What does matter more earning the money or having a great code? Do you think that by having better quality you can break even faster?

  3. Maybe the key to success is not TDD (Test Driven Development) or BDD (Behavioral Driven Development) but CSDD (Common Sense Driven Development). Do design your product (in your brain, on the piece of paper, etc.), do think about future improvements, do keep in mind performance, scallability, reliability, etc., etc. But don't exaggerate - focus on the output not the quality. Quality is what should be inherently in your code - but it should not be the goal itself (like famous quality measurement in % e.g.: the quality this month was 94%). There should be some golden mean and you know where it is because of your experience.

    I could write and write on this subject but I don't want to bore anyone. Last comment is that I totally agree that if something works and meets requirements is OK - my favorite example is Apache Tomcat. It's the most popular and industry-adopted Java web server instead of it's smelly code and security holes.

  4. Sounds like you've been equating quality with perfection. Any attempt at perfection in anything non-trivial is doomed to fail (to err is to be human after all), so it's unsurprising to hear you're disillusioned with quality.

    But quality isn't perfection - it's satisfying the needs of your customers as well as the needs of your business.

    Everyone gets the satisfying customer needs part, as you demonstrate when you say "it should do something useful for customers and ease their life", but you still need to test your software to know that any "shortcomings don't overshadow improvements your software brings".

    Not everyone gets the satisfying business needs part. In your example immediate revenue is a business need, therefore releasing your product ASAP by spending as little time as possible on design and writing good code doesn't demonstrate a lack of quality, but rather the opposite! However if immediate revenue isn't a business need (say you've got a business loan, sold equity to investors, inherited a fortune) then this approach may not satisfy a need and if so won't provide any quality. If this appraoch causes other needs to go unsatisfied then it will reduce the level of quality.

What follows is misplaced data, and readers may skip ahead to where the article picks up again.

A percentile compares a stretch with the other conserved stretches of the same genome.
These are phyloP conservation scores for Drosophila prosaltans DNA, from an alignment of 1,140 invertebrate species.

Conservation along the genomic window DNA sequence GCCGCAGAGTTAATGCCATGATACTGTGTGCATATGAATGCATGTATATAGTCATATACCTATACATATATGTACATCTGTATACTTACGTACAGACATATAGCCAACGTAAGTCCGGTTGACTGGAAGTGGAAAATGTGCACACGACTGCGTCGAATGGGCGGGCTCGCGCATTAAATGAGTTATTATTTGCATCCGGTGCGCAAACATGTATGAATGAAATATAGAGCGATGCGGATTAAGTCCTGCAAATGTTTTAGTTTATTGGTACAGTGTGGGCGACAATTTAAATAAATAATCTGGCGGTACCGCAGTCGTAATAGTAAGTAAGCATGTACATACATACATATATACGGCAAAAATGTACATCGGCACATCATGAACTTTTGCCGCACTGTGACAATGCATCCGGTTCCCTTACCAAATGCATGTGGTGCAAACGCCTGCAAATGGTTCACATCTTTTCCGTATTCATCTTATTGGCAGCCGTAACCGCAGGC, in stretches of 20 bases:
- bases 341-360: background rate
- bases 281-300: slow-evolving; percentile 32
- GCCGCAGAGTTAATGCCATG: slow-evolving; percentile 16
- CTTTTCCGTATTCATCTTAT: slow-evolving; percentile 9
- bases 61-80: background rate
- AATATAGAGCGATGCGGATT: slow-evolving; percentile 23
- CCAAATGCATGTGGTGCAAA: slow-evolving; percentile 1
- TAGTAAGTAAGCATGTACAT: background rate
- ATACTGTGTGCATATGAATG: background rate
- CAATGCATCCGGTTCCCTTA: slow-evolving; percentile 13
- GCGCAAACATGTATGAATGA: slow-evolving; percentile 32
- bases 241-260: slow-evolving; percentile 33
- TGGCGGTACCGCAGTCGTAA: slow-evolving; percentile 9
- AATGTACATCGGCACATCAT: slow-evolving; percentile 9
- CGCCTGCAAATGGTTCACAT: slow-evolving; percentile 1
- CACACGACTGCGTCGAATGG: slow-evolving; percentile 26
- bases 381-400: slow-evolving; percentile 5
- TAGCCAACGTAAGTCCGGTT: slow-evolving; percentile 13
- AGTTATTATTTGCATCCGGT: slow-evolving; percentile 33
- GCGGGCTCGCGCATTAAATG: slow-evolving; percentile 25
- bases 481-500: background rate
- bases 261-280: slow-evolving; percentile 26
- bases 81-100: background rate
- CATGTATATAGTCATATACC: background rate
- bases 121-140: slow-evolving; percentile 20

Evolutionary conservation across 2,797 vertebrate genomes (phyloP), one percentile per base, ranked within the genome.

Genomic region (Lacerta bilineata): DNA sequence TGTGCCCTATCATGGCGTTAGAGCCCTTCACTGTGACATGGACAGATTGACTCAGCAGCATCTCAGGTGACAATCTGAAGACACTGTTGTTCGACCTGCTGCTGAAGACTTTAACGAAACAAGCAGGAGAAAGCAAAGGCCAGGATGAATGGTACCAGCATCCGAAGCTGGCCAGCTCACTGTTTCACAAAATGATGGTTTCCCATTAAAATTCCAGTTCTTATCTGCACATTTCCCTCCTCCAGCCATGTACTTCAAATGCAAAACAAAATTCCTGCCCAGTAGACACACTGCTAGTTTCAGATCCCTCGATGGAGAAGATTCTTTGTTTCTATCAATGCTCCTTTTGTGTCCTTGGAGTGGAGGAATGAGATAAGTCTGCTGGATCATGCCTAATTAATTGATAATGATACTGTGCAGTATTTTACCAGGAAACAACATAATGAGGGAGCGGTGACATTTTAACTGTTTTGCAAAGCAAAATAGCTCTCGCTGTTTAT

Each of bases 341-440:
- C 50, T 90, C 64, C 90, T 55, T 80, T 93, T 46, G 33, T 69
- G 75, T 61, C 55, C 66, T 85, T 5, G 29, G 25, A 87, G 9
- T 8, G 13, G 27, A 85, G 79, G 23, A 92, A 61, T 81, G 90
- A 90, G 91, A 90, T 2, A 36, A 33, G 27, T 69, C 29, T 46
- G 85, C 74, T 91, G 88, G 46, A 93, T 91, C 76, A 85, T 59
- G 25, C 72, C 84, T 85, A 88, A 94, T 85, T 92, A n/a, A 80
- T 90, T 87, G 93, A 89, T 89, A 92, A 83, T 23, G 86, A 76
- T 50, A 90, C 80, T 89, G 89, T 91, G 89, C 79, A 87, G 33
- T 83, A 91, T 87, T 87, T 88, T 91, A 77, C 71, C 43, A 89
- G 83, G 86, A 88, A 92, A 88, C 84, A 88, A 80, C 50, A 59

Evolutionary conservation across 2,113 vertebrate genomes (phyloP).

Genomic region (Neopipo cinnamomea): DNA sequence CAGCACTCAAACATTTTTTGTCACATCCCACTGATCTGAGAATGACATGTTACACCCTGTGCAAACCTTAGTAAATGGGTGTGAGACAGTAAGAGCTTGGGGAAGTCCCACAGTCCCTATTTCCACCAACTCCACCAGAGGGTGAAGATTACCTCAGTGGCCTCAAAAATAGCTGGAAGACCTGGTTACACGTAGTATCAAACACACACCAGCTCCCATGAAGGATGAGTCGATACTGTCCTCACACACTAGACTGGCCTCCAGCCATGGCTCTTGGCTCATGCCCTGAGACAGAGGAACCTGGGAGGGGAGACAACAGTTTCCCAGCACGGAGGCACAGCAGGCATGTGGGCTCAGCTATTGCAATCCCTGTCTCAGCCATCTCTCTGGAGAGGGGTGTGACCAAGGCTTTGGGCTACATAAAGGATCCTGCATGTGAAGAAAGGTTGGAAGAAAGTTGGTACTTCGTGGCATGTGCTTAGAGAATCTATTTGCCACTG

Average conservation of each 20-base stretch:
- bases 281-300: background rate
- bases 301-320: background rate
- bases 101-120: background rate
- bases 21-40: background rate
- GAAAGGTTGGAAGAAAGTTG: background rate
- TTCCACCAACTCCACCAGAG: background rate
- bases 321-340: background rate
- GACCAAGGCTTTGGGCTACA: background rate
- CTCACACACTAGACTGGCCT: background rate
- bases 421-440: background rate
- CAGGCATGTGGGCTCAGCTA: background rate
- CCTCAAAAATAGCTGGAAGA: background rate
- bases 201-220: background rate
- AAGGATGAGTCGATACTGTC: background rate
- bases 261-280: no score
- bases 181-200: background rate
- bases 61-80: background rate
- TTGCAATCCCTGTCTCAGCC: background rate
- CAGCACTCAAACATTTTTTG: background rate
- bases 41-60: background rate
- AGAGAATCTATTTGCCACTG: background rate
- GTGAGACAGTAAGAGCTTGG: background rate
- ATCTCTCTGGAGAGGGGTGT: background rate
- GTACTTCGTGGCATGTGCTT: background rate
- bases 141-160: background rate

Does effort spent on design, ensuring "good" code and adequate testing produce quality? It depends on your needs. If containing maintenance and support costs is a need of your business and these techniques reduce those costs, then undertaking them produces quality and you should care about doing them (even if your software inevitably becomes a nightmare to maintain as you suggest.)

  5. Hello :) In parallel, not knowing your blog post, in the same day I wrote something on the same subject, but from PM's point of view:

    Warm Regards!

  6. In my view, this is all conceptually pretty simple: 1. quality has a measurable cost, 2. lack of quality has also a measurable cost, which may or may not be greater than cost #1. It is a business decision, not a technical decision how much you are willing to spend on quality. So, if you are a project manager, what you do is you ask your sponsor or customer this very question: "how much are you willing to pay for the software to not suck".

    Now, as Slawek said in the comment above, what separates projects that are successful technical-wise (not necessarily business-wise as these measurements are often totally orthogonal) from the ones that are not, are the tools, frameworks and processes that are at use by the development team, that can bring more quality for the same amount of money, compared to lesser projects.

    An analogy would be manufacturing a car in a Toyota factory (excellent tools and processes, lots of automation, excellent skills) and manufacturing it in my garage (no tools, no processes, no skills) or at Fiat (pretty much the same thing as my garage). The reason why Toyotas are generally higher quality compared to equally priced Fiats is exactly this: their technological processes can give you more quality for a given amount of money.

  7. Blah, blah, blah.

    You still don't get it. You still focus on the "quality" part of this post. But my intension was to show all of you that if you want to create something new - some product, service, etc. You should stop worrying about good quality (whatever it is) at the beginning at all. Don't waste time on (even) thinking about it. Just do the damn thing.

    And what's hard to do - we are were taught to think about creating good code. It's hard for me and I think you too to create a code that smells :-)